You need your Silverlight client to access resources or services in a domain different from the one from which it originated.
Create an appropriate cross-domain policy on the target domain.
3. How It Works
Attacks where malicious code
may make unauthorized calls to a remote services domain or flood the
network with a large number of calls to effect denial of service are
common threats on the Internet. To prevent this, Silverlight requires an
explicit opt-in for a target remote domain to allow a Silverlight
application to access network resources in that domain. The domain from
which the Silverlight application is served is also called the site of origin, and a remote domain is any network location other than the site of origin.
This opt-in is implemented by
way of a policy file that is downloaded by the Silverlight runtime and
evaluated for access permissions. The policy file is defined in an XML
syntax and must be named clientaccesspolicy.xml.
communication (which includes the WebClient and the other HTTP
communication classes, as well as the Silverlight WCF client proxy
implementation), the owner of the target domain needs to place such a
policy file at the root of the target site. When your Silverlight
application makes the first HTTP request to the target domain in
question, the Silverlight runtime tries to download the policy file from
the site's root. If the download is successful, the runtime then
evaluates the policy settings in the file to determine whether
appropriate access has been granted to the resources being requested by
the client application. On successful evaluation and the presence of
appropriate permissions, the application is allowed to continue with the
network call. Otherwise, the network call fails. Figure 1 shows the sequence of calls for cross-domain access over HTTP.
Figure 1. Call sequence for cross-domain access over HTTP
Also note that Silverlight supports the Flash cross-domain access policy format as well. In the previous scenario, if a clientaccesspolicy.xml is not found, the runtime tries to download a Flash policy file named crossdomain.xml and base resource access on the policy specified there.
communication, a similar policy file is used, but there are a few more
details. For Silverlight applications using sockets, the cross-domain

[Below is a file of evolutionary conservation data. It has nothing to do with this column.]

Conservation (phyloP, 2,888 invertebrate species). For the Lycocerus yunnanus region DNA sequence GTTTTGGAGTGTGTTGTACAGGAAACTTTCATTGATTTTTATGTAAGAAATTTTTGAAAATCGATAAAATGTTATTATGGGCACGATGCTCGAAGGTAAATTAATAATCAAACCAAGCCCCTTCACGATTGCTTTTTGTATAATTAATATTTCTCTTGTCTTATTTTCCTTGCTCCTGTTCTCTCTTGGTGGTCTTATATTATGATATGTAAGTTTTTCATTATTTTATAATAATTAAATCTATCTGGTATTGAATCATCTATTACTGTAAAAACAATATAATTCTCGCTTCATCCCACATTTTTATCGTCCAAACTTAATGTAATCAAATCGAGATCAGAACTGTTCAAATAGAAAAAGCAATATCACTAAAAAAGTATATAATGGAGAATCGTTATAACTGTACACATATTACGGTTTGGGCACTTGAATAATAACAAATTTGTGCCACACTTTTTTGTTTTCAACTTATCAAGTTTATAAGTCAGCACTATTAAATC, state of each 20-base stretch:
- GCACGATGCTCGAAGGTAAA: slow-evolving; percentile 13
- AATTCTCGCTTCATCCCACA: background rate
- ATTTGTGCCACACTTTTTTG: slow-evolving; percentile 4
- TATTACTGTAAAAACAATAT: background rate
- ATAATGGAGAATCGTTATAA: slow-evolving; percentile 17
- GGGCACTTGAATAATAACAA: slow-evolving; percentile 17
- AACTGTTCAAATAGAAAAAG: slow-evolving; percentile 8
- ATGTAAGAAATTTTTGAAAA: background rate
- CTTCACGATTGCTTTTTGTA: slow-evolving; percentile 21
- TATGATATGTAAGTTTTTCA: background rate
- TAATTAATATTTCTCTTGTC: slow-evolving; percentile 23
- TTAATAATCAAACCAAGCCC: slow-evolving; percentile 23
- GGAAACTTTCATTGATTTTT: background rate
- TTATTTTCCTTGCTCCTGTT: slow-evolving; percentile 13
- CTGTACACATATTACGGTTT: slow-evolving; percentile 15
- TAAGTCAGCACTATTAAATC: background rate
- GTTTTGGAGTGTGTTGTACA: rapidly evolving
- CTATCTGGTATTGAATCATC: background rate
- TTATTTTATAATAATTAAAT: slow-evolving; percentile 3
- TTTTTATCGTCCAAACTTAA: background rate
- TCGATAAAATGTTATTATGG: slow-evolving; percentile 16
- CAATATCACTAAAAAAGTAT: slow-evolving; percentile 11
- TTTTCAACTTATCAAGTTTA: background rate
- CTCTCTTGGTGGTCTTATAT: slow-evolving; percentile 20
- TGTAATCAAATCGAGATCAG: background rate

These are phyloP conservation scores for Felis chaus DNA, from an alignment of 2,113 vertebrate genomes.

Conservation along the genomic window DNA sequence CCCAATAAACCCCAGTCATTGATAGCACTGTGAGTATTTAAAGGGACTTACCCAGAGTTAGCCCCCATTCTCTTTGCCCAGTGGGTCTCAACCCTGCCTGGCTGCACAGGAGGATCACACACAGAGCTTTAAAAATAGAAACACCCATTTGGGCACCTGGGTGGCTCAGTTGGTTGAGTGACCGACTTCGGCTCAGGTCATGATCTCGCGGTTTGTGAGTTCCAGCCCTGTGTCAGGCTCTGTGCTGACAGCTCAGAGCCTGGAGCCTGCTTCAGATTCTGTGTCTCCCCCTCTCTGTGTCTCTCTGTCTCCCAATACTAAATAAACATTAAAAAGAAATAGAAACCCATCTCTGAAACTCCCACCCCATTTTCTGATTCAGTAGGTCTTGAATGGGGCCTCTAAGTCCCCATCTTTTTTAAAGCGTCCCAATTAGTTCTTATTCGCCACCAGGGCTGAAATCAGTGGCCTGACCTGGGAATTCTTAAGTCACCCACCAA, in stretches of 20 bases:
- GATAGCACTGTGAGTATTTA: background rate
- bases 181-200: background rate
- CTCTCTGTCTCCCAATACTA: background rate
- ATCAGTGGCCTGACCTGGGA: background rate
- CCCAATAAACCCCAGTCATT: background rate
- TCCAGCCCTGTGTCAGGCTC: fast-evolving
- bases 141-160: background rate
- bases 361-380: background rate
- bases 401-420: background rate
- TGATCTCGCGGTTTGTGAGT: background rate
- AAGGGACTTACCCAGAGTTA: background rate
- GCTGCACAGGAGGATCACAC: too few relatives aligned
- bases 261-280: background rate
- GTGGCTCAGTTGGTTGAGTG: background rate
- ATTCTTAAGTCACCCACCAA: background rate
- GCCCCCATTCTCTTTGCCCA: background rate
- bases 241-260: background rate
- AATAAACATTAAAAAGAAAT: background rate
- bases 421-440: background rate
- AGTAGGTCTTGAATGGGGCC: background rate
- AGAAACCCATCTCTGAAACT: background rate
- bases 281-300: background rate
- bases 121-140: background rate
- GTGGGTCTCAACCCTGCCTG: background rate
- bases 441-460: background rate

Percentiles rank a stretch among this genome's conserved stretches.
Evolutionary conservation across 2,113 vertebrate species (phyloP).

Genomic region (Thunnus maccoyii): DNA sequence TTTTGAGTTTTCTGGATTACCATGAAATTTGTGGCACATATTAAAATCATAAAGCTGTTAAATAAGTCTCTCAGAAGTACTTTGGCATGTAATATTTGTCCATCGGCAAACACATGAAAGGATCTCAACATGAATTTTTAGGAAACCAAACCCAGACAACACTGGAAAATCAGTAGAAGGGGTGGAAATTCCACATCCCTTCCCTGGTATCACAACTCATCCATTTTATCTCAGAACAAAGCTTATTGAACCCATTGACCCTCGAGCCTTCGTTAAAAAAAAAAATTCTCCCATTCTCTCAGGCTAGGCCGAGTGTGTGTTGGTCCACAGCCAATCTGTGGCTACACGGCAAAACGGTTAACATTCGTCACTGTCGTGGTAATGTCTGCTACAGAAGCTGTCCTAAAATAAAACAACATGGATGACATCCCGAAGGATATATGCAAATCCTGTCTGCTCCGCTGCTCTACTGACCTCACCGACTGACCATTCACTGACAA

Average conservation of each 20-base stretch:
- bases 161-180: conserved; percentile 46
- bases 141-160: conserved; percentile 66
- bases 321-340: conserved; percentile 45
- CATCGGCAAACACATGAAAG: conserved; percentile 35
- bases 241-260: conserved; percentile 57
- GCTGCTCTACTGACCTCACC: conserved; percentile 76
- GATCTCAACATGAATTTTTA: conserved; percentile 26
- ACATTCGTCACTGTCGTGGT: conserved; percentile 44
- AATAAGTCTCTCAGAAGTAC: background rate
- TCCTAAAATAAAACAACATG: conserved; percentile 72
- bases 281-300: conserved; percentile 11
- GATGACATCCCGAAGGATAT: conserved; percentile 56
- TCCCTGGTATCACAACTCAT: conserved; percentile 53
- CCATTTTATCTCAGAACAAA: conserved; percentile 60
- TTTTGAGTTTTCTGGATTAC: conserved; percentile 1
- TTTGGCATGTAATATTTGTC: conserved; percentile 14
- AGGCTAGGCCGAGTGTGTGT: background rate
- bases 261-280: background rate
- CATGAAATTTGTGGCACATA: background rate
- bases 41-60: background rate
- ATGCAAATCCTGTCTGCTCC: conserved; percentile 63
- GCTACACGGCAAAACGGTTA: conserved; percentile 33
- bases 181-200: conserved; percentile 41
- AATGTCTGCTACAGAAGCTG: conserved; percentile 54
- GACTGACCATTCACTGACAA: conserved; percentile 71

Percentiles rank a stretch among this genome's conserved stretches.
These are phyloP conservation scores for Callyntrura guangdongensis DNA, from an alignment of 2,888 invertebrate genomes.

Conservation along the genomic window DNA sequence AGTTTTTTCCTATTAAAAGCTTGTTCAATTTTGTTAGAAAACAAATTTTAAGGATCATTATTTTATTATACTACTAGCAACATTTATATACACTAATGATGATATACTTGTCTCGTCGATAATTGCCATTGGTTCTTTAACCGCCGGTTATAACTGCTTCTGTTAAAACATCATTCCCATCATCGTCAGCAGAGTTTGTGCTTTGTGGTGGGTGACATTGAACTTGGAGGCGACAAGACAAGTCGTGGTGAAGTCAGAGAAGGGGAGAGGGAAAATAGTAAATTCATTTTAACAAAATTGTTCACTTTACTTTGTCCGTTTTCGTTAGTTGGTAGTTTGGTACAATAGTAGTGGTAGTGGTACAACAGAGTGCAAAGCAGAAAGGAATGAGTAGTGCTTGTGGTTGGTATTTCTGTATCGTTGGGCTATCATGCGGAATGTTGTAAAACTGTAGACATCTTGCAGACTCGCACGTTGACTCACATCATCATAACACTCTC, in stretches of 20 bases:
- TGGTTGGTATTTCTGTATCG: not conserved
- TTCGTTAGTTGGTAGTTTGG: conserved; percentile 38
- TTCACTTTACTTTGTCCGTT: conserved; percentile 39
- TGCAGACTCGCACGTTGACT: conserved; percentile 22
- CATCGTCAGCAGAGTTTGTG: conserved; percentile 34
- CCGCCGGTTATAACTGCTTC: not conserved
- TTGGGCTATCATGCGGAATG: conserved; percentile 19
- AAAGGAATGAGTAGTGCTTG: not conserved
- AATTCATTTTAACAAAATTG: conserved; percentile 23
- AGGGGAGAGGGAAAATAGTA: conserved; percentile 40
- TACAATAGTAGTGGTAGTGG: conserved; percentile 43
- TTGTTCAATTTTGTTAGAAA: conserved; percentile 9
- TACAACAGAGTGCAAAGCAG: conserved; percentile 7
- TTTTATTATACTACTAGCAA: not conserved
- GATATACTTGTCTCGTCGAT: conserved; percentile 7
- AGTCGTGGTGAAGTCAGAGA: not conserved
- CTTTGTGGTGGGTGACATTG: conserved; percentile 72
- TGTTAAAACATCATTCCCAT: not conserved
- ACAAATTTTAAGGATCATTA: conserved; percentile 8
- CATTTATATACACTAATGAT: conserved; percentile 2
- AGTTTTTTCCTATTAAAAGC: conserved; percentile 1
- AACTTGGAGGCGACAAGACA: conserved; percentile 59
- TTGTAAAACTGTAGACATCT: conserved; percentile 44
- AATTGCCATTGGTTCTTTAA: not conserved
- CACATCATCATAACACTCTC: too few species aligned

policy requirements apply to cross-domain calls as well as those back to
the site of origin. On the first attempt to open a connection to a TCP
endpoint from a Silverlight application, the runtime attempts to open
another TCP connection to the target server (cross-domain or site of
origin) at port 943. If this connection succeeds, the runtime then tries
to download the policy file over this connection. If the download
succeeds, the connection is closed and the downloaded policy file is
used for the rest of the session. Figure 2 shows the sequence of calls for cross-domain access over TCP sockets.
Figure 2. Call sequence for cross-domain access over TCP sockets
All of this happens behind
the scenes as far as your Silverlight code is concerned, so no specific
design or code consideration is necessary on the client side for either
your HTTP or sockets-based code. However, if you are also implementing
the sockets-based server, you need to implement a listener on port 943
and be prepared to serve the policy file when the request comes in. The
request is in the form of a special string constant of the value <policy-file-request/>.
4. The Code
Listing 1 shows a sample policy file for HTTP resource access.
Listing 1. Sample clientaccesspolicy.xml for HTTP Access
<?xml version="1.0" encoding="utf-8"?>
<allow-from http-request-headers="MyHeader, X-API-*">
<resource path="/images "/>
<resource path="/services" include-subpaths="True"/>
Multiple domain entries
can be used to specify specific subdomains on a root domain or
nonstandard HTTP ports that are allowed to be accessed. If your domain
does not have subdomains or nonstandard ports, or if you want to grant
access to the entire domain regardless, include one domain entry, as shown here:
Each resource entry specifies a resource for which access permission is granted, with the path property containing the root relative path to the resource. The optional include-subpaths defaults to False and can be left out. If you want to grant access to subpaths for a specific path as well, set include-subpaths to True, as shown in Listing 1. Specifying one resource entry with the path value set to / and include-subpaths set to True allows full access to all resources in the site, as shown here:
<resource path="/" include-subpaths="True"/>
The optional http-request-headers attribute on the allow-from element can be a comma-separated list of allowed HTTP request headers, where you can use an asterisk (*) as a part of a header name to indicate a wildcard. You can also replace the entire list and use the * wildcard to allow all possible headers. If the attribute is left out, no HTTP headers are allowed.
Listing 2 shows a clientaccesspolicy.xml file for sockets-based access.
Listing 2. Sample clientaccesspolicy.xml for sockets-based access
The difference here is in the use of the socket-resource element. The socket-resource element has two attributes. The port attribute can be used to specify the range of ports allowed, where the range has to be within 4502–4534. The protocol attribute allows tcp as the only possible value in this version of Silverlight. They are both required attributes.
<?xml version="1.0" encoding ="utf-8"?>
<domain uri="*" />
<socket-resource port="4502-4534" protocol="tcp" />